World Music with Deirdre Saravia | Texas Public Radio

World Music with Deirdre Saravia

Saturdays from 8 p.m. to 10 p.m.

World Music with Deirdre Saravia takes you on a musical journey to some of the world’s most fascinating places.   From China to Brazil and the Balkans to Indonesia, World Music will introduce you to sounds from a world far from your own.  A world traveler herself, the Belfast, Northern Ireland native introduces each piece with details about the music, the musicians and the culture that produced them.

Saravia credits the work of performers like Peter Gabriel and Paul Simon for bringing world music to the attention of American audiences, but she has also seen a change in attitude in America towards foreigners.

Today foreigners feel more comfortable in celebrating their uniqueness, and as a result, there is a burgeoning interest in world music. "Not understanding the language is no longer a problem," says Saravia. "People enjoy the music for the beat, the instrumentation."

Though each World Music show is built around a central theme, it will rarely center on one type of music. Saravia strives for variety, though there will always be a connection between the songs she plays; music from as many as 15 countries can be represented in the same show.

"You come to learn that people are basically the same throughout the world," she says. "They sing about the same things."

Ways to Connect

Amidst the constant drumbeat of 2019's political talk, of raising walls and shutting out opposition — this year's globalFEST artists and organizers articulated a very clear vision, one that makes room for bracingly new voices. The one-night festival of global music, held each January in Manhattan, featured a remarkable lineup of musicians from around the world, including India, Cuba, Ukraine, Mozambique, and even New York City itself. Now in its sixteenth year, globalFEST was founded in a post-Sept.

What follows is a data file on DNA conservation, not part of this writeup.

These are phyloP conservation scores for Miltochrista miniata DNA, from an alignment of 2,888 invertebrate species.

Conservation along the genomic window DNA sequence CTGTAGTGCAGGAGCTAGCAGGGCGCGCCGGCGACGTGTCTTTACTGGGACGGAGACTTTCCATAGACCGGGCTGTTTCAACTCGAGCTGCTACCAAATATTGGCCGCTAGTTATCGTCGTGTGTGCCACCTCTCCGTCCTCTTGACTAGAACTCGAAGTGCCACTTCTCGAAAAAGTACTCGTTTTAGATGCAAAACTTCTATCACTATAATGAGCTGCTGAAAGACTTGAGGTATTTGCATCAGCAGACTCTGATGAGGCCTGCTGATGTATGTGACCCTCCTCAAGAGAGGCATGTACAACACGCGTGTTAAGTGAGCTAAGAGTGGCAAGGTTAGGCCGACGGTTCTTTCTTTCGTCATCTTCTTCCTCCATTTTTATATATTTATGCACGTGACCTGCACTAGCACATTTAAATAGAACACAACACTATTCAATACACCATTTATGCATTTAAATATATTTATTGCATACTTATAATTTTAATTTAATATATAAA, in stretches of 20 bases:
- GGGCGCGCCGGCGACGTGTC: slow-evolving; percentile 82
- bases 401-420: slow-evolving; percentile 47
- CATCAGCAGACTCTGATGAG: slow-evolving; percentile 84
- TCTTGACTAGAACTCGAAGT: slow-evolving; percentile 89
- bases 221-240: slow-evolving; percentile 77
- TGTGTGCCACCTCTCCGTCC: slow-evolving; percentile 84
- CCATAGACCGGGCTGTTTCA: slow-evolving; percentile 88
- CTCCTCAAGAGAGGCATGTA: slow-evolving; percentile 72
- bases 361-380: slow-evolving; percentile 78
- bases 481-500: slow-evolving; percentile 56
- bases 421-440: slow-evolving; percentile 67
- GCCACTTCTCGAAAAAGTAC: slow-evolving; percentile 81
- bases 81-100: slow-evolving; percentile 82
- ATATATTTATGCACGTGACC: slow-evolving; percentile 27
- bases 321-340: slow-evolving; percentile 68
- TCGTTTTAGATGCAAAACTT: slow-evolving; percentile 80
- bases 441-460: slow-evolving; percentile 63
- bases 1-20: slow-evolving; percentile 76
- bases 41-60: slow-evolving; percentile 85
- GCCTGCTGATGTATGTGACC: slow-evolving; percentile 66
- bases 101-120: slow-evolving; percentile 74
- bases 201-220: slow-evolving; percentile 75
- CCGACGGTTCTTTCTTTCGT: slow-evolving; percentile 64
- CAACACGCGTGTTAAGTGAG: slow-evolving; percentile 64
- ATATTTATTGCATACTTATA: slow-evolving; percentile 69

In making a cover album of Talking Heads' Remain in Light, people kept telling Angélique Kidjo that the absurd songs had no meaning. But it didn't seem that way to her. She connected the music with folk songs from her home country of Benin and interpreted them through the same cultural lens that the band did.

The Arabic word habibi means "my love," an apt descriptor for Rahill Jamalifard's feelings about her Iranian upbringing and the music she creates. Jamalifard is the frontwoman for Habibi, the Brooklyn-based band that mixes Detroit garage rock with girl group harmonies and surf guitar. The band's newest EP, Cardamom Garden, houses lyrics that move seamlessly between English and Farsi.

The tarantella is a lively folk dance and musical style originating in southern Italy's Apulia region, the heel of the Italian geographic boot.

Its name derives from the poisonous bite of a local spider and is rooted in pagan tradition.

Today, it's the theme of one of Europe's biggest annual folk music concerts, now in its 20th year. It's called Night of the Taranta, and it attracts top international stars. This year, it drew some 200,000 tarantella aficionados for 4 1/2 hours of uninterrupted music and dance.

The time was right to revisit the Buena Vista Social Club. The blockbuster 1997 album and 1999 documentary, chronicling the recording sessions of an ad-hoc group of remarkable Cuban musicians, set off a global wave of appreciation for Son cubano music in the late '90s. The principal players, many of whom had begun their musical careers before the Communist revolution and had been retired for years before making the album, became overnight celebrities.

Note: NPR's First Listen audio comes down after the album is released. However, you can still listen with the Spotify or Apple Music playlist at the bottom of the page.

Since 1981, Naoko Yamano has been the lead singer and driving force behind the pioneering Japanese pop-punk band Shonen Knife. She's still based in the band's hometown of Osaka, and after 35 years in the biz, she's about as plugged into the music scene in her home country as it gets.

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